edges_list=None,
network=network, color="M_s", )
Visualize gene expression, velocity, acceleration, curvature as a function of vector field based pseudotime.
Here we can apply ddhodge
to first obtain a measure of pseudotime
that is based on learned vector field function. Then we can visualize
gene expression, velocity, acceleration, curvature as a function of
vector field based pseudotime to reveal different aspects of gene
expression kinetics over time.
The kinetic heatmap shown below indicates that there are a few distinct stages of gene expression changes (or velocity, acceleration, curvature, etc.) during zebrafish pigmentation.
dyn.ext.ddhodge(adata, basis='pca')
transition_genes = adata.var_names[adata.var.use_for_transition]
Visualize the gene expression dynamics as a function of vector field based pseudotime (xaxis).
dyn.pl.kinetic_heatmap(adata,
genes=transition_genes,
tkey='pca_ddhodge_potential',
gene_order_method='maximum',
mode='pseudotime',
color_map='viridis',
yticklabels=False,
)
Note that if you want to visualize the gene expression for a specific cell lineage, you can subset the adata via something like (the same applies to other kinetic heatmaps):
Let us check the melanophore
lineage by cross referencing the
vectorfield based pseudotime and the streamline plots, overlaied with
celltype annotations.
dyn.pl.streamline_plot(adata, color=['pca_ddhodge_potential', 'Cell_type'])
We can then collect cells from Proliferating Progenitor
,
Pigment Progenitor
, Melanophore
that forms the melanophore
lineage by subseting adata object. This adata subset is then used to
visualize the expression kinetic heatmap for the melanophore lineage.
subset = adata[adata.obs.Cell_type.isin(['Proliferating Progenitor', 'Pigment Progenitor', 'Melanophore'])]
dyn.pl.kinetic_heatmap(subset,
genes=transition_genes,
tkey='pca_ddhodge_potential',
gene_order_method='maximum',
mode='pseudotime',
color_map='viridis',
yticklabels=False,
)
Visualize the gene velocity dynamics as a function of vector field based pseudotime (xaxis).
dyn.pl.kinetic_heatmap(adata,
genes=transition_genes,
tkey='pca_ddhodge_potential',
gene_order_method='maximum',
layer='velocity_S',
mode='pseudotime',
color_map='RdBu_r',
yticklabels=False,
)
Visualize the gene acceleration dynamics as a function of vector field based pseudotime (xaxis).
dyn.pl.kinetic_heatmap(adata,
genes=transition_genes,
tkey='pca_ddhodge_potential',
gene_order_method='maximum',
layer='acceleration',
mode='pseudotime',
yticklabels=False,
color_map='RdBu_r')
Visualize the gene curvature dynamics as a function of vector field based pseudotime (xaxis).
dyn.pl.kinetic_heatmap(adata,
genes=transition_genes,
tkey='pca_ddhodge_potential',
gene_order_method='maximum',
layer='curvature',
mode='pseudotime',
yticklabels=False,
color_map='RdBu_r')
Build transition graph between cell states
When projecting highdimensional RNA velocity vectors into lowdimensional space, dynamo builds a cellwise transition matrix by translating the velocity vector direction and the spatial relationship of each cell to its neighbors to transition probabilities, similar to velocyto, etc. dynamo uses a few different kernels to build such a transition matrix which can then be used to run Markov chain simulations, as we will demonstrate in future.
On the other hand, it is of great interests to obtain a transition graph between cell types (states). dynamo implements such a functionality with a few methods which effectively creates a model that summarizes the possible cell type transitions based on the reconstructed Markov transition matrix between cell or the vector field function.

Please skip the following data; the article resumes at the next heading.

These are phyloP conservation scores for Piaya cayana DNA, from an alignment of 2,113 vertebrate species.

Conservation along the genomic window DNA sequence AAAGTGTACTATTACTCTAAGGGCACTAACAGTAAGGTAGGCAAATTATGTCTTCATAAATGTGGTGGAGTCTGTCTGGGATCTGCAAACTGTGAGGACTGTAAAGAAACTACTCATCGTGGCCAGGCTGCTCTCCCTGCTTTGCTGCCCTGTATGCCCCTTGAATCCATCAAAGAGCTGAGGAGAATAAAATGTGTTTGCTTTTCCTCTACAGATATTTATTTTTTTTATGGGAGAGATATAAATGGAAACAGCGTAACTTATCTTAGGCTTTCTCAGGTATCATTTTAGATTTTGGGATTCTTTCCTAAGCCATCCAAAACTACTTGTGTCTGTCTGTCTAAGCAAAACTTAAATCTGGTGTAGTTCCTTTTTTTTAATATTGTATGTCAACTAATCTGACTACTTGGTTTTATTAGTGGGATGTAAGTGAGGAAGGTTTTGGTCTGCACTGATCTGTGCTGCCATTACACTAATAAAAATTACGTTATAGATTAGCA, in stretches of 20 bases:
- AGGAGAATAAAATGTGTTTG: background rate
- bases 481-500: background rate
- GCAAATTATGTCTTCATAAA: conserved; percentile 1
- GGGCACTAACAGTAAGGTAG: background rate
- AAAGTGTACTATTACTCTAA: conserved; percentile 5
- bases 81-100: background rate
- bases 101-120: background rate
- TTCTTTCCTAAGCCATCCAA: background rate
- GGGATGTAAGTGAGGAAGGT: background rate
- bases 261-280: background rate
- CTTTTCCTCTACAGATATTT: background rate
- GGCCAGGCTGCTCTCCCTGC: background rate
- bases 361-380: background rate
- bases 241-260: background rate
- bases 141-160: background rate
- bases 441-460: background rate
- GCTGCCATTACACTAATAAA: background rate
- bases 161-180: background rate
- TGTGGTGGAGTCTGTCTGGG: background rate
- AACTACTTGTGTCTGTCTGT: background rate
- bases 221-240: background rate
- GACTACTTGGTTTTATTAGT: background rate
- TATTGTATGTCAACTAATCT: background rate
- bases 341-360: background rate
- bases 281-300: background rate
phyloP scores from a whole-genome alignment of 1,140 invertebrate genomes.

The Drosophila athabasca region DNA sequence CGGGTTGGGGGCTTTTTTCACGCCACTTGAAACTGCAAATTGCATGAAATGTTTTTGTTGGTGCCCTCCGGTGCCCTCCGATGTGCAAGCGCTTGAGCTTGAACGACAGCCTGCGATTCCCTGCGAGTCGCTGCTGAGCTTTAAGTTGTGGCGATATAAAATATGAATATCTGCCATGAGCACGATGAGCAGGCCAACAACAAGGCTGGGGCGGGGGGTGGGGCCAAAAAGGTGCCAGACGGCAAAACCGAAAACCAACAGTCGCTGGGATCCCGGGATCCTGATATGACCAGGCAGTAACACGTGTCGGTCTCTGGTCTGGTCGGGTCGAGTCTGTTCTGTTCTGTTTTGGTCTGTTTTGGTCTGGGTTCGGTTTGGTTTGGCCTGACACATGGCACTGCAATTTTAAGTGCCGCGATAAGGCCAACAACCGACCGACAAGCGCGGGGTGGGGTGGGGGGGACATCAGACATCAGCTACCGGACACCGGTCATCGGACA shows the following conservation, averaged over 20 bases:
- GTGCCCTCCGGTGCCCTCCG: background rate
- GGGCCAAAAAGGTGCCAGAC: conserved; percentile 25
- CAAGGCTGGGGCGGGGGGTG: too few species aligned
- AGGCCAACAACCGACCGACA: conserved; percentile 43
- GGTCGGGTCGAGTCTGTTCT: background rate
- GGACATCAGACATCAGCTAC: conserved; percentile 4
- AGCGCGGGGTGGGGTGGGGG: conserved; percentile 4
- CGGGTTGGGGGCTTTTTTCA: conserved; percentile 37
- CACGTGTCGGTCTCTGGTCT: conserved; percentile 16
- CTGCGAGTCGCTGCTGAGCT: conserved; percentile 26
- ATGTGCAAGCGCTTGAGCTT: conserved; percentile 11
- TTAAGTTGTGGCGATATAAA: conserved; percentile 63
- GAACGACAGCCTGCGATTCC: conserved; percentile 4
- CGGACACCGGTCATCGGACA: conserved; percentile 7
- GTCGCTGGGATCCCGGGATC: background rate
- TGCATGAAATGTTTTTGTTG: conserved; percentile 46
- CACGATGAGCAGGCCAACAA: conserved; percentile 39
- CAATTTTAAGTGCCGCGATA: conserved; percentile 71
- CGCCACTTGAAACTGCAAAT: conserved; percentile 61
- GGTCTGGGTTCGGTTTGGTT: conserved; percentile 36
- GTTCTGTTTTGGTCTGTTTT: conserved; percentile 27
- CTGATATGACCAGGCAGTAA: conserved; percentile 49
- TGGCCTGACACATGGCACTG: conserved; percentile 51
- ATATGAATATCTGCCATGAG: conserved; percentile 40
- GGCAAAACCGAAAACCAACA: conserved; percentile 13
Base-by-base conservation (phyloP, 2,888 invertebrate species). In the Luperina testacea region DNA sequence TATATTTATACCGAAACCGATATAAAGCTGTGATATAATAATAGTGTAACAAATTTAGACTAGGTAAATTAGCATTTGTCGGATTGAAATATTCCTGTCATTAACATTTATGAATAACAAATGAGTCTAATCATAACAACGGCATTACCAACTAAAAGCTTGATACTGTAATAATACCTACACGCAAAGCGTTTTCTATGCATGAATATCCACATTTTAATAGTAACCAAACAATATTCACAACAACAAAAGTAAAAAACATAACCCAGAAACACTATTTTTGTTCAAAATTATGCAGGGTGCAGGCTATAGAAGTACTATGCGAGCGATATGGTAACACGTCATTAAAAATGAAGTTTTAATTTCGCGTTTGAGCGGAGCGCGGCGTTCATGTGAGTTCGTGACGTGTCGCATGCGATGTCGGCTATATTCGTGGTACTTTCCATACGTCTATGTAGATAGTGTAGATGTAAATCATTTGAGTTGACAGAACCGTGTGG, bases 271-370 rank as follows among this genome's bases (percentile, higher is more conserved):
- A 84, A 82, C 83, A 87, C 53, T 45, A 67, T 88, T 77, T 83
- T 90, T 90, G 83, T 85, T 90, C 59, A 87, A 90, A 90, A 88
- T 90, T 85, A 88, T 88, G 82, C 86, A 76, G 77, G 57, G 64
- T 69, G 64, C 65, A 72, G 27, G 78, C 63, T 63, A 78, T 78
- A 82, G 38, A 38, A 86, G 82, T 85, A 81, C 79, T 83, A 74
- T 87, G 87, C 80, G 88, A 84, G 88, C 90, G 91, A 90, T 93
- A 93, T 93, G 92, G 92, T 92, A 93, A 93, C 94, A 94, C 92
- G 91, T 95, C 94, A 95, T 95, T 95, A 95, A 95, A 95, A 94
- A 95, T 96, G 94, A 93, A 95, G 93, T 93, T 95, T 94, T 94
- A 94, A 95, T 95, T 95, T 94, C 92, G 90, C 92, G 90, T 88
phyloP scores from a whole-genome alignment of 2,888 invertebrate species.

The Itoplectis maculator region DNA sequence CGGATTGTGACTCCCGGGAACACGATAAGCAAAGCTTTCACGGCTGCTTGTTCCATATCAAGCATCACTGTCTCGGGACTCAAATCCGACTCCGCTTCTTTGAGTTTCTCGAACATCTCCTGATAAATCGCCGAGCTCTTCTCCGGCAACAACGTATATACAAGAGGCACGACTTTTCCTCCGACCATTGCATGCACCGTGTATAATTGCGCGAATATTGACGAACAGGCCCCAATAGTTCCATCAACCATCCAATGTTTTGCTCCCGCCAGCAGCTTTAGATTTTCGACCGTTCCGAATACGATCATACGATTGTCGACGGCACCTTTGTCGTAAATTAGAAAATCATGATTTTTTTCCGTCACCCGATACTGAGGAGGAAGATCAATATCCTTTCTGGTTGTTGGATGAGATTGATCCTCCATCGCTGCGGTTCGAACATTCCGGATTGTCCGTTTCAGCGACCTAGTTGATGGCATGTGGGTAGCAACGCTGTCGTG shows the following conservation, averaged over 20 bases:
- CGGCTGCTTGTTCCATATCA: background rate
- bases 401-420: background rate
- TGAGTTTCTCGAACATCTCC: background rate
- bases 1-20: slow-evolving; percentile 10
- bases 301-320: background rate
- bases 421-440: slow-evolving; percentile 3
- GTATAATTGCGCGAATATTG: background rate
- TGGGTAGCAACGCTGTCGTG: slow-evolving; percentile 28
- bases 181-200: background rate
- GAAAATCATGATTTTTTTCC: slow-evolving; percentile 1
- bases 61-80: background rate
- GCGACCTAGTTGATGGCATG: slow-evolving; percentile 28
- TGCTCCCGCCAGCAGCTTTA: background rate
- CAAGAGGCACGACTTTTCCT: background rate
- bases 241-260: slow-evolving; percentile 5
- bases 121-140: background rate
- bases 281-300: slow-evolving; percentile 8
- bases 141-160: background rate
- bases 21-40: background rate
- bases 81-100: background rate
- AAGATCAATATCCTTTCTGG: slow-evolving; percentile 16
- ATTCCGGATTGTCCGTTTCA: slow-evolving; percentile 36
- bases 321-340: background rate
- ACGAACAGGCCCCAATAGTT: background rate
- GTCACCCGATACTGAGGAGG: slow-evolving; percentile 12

To achieve this, we only need to build a state graph with
dyn.pd.state_graph
in a specific basis for a specific grouping. For
example, we can use the vector field integration based method vf
to
build a transition graph between different cell types:
%%capture
dyn.pd.state_graph(adata, group='Cell_type', basis='pca', method='vf')
> Estimating the transition probability between cell types...
> Applying vector field
> [KDTree parameter preparation computation] in progress: 0.0000%
> [KDTree computation] finished [0.0026s]
> [iterate groups] in progress: 100.0000%
> [iterate groups] finished [163.8093s]

> [State graph estimation] finished [0.0022s]
Next, a state graph can be visualized with dyn.pl.state_graph
.
dyn.pl.state_graph(adata,
color=['Cell_type'],
group='Cell_type',
basis='umap',
show_legend='on data',
method='vf');
<Figure size 640x480 with 0 Axes>
<Figure size 600x400 with 0 Axes>
Save results
save ranking information to an excel file
dynamo provides an utility function to automatically save the ranking related data frames to an excel file with each ranking information saved to a separate sheet in the xlsx file.
dyn.export_rank_xlsx(adata, path="rank_info.xlsx")
> saving sheet: rank_velocity_S
> saving sheet: rank_abs_velocity_S
> saving sheet: rank_acceleration
> saving sheet: rank_abs_acceleration
> saving sheet: rank_curvature
> saving sheet: rank_abs_curvature
> saving sheet: rank_div_gene_jacobian_pca
Save data with pickle dumping or pandas dataframe to_csv
In addition, you can directly either export data to a csv file via:
adata.uns['rank_acceleration'].to_csv('./zebrafish_vf_rank_acceleration.csv')
Alternatively, you can save the data via pickle dump:
import pickle
pickle.dump(adata.uns['rank_acceleration'], open('./zebrafish_vf_rank_acceleration.p', 'wb'))
pickle.dump(full_reg_rank, open('./zebrafish_vf_full_reg_rank.p', 'wb'))
_acceleration_rank = pickle.load(open('./zebrafish_vf_rank_acceleration.p', 'rb'))
_acceleration_rank.head(2)
Dynamo save utility
Note that there may be intermediate results stored in adata.uns that can
may lead to errors when writing the h5ad
object. For now, we suggest
users to call dyn.cleanup(adata)
first to remove these data objects
before saving the adata object.
dyn.cleanup(adata);
call AnnData
write_h5ad
to save the entire adata information.
adata.write_h5ad("./tutorial_processed_zebrafish_data.h5ad")
You can load in the data later if need:
_adata = dyn.read_h5ad(("./tutorial_processed_zebrafish_data.h5ad"))